Thursday, March 19, 2009

How many software packages are too much?

I just saw a question at SmartDataCollective about how many data mining packages one needs. He writes,
we found out that a particular client is using THREE Data Mining softwares. Not statistical softwares or the base versions, but the complete, very expensive Data Mining softwares – SAS EM, SPSS Clementine and KXEN.

I was like, “Wow!!! But do you really need 3 Data Mining softwares???” Our initial questions and the client’s answers confirmed that inconsistent data formats was not the reason as the client already has a BI/DW system. Their reason? Well, they have the opinion that some algorithms/techniques in a particular DM software is much better and accurate than the same algorithms/techniques in another DM software.

I believe there are truly good reasons to have more than one data mining software package. Each tool has its own strengths and weaknesses. As one example, Affinium Model is very good at building hundreds or even thousands of models automatically, whereas Tibco S+ (formerly Insightful Miner) only builds one model at a time. On the other hand, the flexibility of Miner in data preparation, sampling, and settings for building models is much richer than Model. I like to have several tools around for these kind of reasons.

A second reason to have (or to be proficient in) multiple tools as an analytics consultant is that you can plug into nearly any organization if they have tools they want you to use. Currently, I'm working on projects that are using Clementine, Matlab, Statistica, and Insightful Miner. Last year I worked with a customer that was using CART (Salford Systems) and Oracle Data Miner, Polyanalyst, and even briefly IBM Intelligent Miner.

However, except for very rare circumstances, the algorithms themselves are not appreciably different from tool to tool. Yes I know that some tools have extra knobs and options, but backprop is backprop, the Gini index is the Gini index, Entropy is Entropy. The only reason I would have both KXEN and SAS/EM or Clementine is if I wanted the automation of KXEN sometimes, and the full control of of EM or Clementine (it is hard for me to imagine why I would want both Clementine and EM--any takers on this one?).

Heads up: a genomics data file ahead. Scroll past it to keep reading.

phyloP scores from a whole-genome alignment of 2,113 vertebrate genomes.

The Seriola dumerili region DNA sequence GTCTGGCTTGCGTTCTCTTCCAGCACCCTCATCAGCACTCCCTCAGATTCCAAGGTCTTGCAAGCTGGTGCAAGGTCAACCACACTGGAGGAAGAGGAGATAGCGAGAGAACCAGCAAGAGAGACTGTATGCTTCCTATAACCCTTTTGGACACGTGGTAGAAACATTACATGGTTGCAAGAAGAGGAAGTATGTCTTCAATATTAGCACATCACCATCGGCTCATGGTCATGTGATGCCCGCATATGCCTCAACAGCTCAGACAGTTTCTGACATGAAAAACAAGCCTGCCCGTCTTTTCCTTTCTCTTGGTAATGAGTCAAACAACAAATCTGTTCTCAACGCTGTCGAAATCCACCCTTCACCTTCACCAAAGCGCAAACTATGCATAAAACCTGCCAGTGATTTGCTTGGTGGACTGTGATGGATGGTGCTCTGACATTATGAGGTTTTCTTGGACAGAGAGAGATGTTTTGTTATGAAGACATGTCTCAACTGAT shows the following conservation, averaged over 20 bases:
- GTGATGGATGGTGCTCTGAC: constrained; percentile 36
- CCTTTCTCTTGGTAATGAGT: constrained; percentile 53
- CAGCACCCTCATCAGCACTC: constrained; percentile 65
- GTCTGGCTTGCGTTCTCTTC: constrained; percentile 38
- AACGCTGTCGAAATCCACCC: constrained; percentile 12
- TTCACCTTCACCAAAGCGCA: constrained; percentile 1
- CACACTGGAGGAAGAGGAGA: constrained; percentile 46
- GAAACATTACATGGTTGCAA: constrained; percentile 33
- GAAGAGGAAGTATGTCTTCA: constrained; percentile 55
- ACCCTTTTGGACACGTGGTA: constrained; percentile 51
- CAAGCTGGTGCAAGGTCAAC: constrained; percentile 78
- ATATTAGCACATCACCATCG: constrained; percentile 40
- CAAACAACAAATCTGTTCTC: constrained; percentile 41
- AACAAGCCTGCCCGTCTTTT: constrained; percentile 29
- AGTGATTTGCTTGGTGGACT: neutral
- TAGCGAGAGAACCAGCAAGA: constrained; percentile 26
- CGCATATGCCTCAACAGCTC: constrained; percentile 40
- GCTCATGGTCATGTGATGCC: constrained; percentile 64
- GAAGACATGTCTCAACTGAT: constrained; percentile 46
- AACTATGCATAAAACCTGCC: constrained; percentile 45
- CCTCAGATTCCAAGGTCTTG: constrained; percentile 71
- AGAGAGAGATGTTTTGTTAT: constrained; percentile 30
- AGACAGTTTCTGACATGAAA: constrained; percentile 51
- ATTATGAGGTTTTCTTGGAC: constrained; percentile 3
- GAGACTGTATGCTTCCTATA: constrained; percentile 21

Monday, March 16, 2009

eMetrics Conference

Early-bird pricing ends Friday for the May 4-7 eMetrics conference in San Jose. You get a 12% discount if you use the promo code ABBOTT12 (don't worry, I don't get anything except the satisfaction that a reader of this blog got a discount). I can't go, but hope to get to one before too long.

Predictive Analytics Webinar

I'm participating in a free webinar through The Modeling Agency tomorrow at 4pm EDT (1pm PDT) for anyone interested in listening in. Tony Rathburn is doing the first technical part, and I follow with about 20 minutes of vignettes. If you do listen in, feel free to post comments here on the content (all critiques welcomed!) We'll repeat the webinar on April 7th and April 22nd.

Sunday, March 08, 2009

Some Interesting Analyses

I find it interesting to learn what other people are working on. To me, the applications can be as interesting as the technology- even if they're not saving millions or curing cancer. Some of these analyses could be a bit more rigorous, but they do suggest avenues for further research, and at least they aren't boring! Here are a few things I've run across in cyberspace recently:

Is Warhammer Balanced?

MLB Payroll Efficiency, 2006-2008

Wired magazine: issue 17.02

Analysis of the price of a piece of a lego set

Modeling Win Probability for a College Basketball Game

Saturday, March 07, 2009

Data Mining: Does It Get Any Better Than This?

The article Doing the Math to Find the Good Jobs appeared in the Jan-26-2009 issue of The Wall Street Journal, listing the top 3 "best" jobs (of 200 studied) as:

1. Mathematician
2. Actuary
3. Statistician

I assume that "data miner" fits in somewhere among these, yipee!